The Holly and the Ivy

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For the 1952 film, see The Holly and the Ivy (film).
Holly and ivy in Wales.

"The Holly and the Ivy" is a traditional British Christmas carol. Holly and ivy have been a mainstay of British Christmas decoration for church use since at least the fifteenth and sixteenth centuries, when they were mentioned regularly in churchwardens’ accounts (Roud 2004). Holly and ivy also figure in the lyrics of the "Sans Day Carol". The music and most of the text was first published by Cecil Sharp.[1] Sir Henry Walford Davies wrote a popular choral arrangement that is often performed at the Festival of Nine Lessons and Carols and by choirs around the world.

Tune for The Holly and the Ivy

Congregational arrangement

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Lyrics[edit]

The holly and the ivy, when they are both full grown,
Of all the trees that are in the wood, the holly bears the crown.
Refrain:
Oh, the rising of the sun and the running of the deer,
The playing of the merry organ, sweet singing in the choir.
The holly bears a blossom as white as lily flower,
And Mary bore sweet Jesus Christ to be our sweet saviour
Refrain
The holly bears a berry as red as any blood,
And Mary bore sweet Jesus Christ to do poor sinners good.
Refrain
The holly bears a prickle as sharp as any thorn,
And Mary bore sweet Jesus Christ on Christmas Day in the morn.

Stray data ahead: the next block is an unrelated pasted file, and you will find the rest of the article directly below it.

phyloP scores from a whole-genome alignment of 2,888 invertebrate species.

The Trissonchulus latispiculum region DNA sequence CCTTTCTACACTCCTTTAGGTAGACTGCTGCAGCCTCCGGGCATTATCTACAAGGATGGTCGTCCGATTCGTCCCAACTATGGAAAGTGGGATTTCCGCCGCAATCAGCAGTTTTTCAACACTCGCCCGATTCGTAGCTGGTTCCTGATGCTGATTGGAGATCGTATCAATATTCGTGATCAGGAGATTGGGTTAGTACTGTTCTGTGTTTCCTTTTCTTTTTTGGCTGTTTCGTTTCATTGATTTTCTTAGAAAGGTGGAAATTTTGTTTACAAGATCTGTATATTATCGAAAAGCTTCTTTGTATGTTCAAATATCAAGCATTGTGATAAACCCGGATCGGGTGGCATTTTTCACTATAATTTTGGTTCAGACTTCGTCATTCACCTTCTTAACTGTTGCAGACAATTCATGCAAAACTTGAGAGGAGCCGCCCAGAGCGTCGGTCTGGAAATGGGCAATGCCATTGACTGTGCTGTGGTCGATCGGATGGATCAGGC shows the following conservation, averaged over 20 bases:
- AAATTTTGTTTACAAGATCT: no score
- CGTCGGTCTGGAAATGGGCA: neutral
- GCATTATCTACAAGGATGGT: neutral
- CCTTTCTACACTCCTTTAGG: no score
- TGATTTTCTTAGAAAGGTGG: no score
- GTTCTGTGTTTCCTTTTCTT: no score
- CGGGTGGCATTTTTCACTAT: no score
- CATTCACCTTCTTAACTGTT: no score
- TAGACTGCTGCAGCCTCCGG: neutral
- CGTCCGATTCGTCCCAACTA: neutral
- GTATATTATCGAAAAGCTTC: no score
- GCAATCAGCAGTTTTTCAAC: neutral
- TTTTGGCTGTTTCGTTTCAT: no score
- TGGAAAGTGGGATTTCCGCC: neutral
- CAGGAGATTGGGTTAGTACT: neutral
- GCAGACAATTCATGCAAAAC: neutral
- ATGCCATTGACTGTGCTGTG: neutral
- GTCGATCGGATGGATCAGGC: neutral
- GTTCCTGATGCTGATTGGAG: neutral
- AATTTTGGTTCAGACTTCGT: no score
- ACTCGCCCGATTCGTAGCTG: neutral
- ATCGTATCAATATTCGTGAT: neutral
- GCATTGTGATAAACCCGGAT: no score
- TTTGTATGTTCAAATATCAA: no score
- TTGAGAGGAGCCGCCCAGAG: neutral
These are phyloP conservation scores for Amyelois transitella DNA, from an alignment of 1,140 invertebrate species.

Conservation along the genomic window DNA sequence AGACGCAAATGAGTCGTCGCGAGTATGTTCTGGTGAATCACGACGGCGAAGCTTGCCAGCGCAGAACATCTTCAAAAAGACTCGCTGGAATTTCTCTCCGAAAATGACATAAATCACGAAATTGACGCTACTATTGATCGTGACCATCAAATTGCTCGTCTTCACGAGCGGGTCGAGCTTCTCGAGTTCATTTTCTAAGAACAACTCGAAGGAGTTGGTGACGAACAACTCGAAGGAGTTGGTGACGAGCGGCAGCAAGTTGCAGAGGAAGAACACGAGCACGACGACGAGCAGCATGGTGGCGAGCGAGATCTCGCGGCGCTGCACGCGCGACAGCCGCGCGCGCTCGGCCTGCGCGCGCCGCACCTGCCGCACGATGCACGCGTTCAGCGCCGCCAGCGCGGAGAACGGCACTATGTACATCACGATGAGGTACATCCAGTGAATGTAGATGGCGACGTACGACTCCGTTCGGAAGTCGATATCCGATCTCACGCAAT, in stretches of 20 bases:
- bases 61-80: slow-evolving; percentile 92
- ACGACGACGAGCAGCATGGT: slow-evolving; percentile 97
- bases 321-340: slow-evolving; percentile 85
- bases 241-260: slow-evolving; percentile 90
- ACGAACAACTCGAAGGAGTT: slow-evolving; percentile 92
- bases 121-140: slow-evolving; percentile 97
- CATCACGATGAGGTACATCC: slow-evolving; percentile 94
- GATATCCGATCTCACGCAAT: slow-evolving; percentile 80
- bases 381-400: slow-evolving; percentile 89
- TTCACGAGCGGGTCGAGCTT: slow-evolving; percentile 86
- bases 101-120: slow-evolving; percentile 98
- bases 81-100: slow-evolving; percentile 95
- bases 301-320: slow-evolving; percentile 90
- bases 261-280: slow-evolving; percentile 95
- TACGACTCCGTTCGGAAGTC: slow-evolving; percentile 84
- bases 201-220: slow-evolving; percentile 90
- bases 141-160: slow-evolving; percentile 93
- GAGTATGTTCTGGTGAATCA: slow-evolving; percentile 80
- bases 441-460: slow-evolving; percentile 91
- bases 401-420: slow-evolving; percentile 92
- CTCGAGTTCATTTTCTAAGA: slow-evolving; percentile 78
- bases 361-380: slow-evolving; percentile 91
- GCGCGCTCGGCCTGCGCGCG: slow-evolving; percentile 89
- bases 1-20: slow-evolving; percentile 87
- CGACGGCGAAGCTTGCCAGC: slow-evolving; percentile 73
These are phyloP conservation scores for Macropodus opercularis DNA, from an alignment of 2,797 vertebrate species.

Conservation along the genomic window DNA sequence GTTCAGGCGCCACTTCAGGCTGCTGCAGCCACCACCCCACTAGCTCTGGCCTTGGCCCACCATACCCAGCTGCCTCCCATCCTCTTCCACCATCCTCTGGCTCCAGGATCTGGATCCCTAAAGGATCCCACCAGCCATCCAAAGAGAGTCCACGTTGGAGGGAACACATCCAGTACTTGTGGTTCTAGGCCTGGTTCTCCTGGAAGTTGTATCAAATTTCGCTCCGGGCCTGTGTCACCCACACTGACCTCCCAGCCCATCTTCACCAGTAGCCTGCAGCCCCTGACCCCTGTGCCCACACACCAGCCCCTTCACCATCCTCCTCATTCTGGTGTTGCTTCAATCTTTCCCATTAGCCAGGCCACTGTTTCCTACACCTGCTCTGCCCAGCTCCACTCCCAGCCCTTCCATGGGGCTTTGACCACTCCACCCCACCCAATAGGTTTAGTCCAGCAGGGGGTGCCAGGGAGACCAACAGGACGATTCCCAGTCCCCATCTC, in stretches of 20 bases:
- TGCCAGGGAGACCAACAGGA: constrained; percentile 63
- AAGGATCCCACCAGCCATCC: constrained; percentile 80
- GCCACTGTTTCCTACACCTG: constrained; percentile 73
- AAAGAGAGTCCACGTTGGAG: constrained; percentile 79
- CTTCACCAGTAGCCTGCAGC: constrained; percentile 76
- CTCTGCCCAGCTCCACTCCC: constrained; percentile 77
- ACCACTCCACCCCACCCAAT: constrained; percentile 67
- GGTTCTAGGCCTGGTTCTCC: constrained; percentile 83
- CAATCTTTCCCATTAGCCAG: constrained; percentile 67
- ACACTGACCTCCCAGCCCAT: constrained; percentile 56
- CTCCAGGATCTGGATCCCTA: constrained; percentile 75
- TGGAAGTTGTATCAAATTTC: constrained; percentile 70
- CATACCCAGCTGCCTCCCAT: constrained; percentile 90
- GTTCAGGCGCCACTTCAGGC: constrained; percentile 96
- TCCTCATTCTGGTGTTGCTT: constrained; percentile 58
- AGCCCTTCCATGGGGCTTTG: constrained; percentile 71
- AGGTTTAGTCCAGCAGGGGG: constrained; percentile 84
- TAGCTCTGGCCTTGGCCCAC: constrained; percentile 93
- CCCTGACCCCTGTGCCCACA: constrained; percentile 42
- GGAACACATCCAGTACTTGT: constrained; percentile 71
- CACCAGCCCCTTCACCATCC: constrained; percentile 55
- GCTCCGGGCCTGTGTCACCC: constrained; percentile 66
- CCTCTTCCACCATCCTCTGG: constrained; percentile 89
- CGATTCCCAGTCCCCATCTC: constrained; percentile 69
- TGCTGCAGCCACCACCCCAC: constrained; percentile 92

Refrain
The holly bears a bark as bitter as any gall,
And Mary bore sweet Jesus Christ for to redeem us all.
Refrain

Origin[edit]

Green holly and ivy.

Lyrics[edit]

European Holly[2] was sacred to druids[3] who associated it with the winter solstice, and for Romans, holly was considered the plant of Saturn.[4] European Holly has always traditionally had a strong association with Christmas. Henry VIII wrote a love song Green groweth the holly which alludes to holly and ivy resisting winter blasts and not changing their green hue So I am and ever hath been Unto my lady true.

Early English Lyrics by Chambers and Sidgwick, published in 1926, mentions a broadside of 1710 with a version of the carol which begins

The holly and the ivy
Now are both well grown
Of all the trees that are in the wood
The holly bears the crown

An early book mentions the carol as well as a manuscript containing a more ancient song which is, or was, in the British Museum. The book was printed in 1823 and entitled Ancient Mysteries Described: Especially the English Miracle Plays founded on Aprocryphal New Testament Story extant among the unpublished manuscripts in the British Museum by the author, investigative journalist, devout Christian and former satirist, William Hone (1780–1842), and printed at 45 Ludgate Hill London. The book contains a list of carols (p 99) described as Christmas Carols now annually Printed including 70. The holly and the ivy, now are both well grown.

The book also describes (p 94) a British Museum manuscript: The same volume contains a song on the Holly and the Ivy which I mention because there is an old Carol on the same subject still printed. The MS begins with,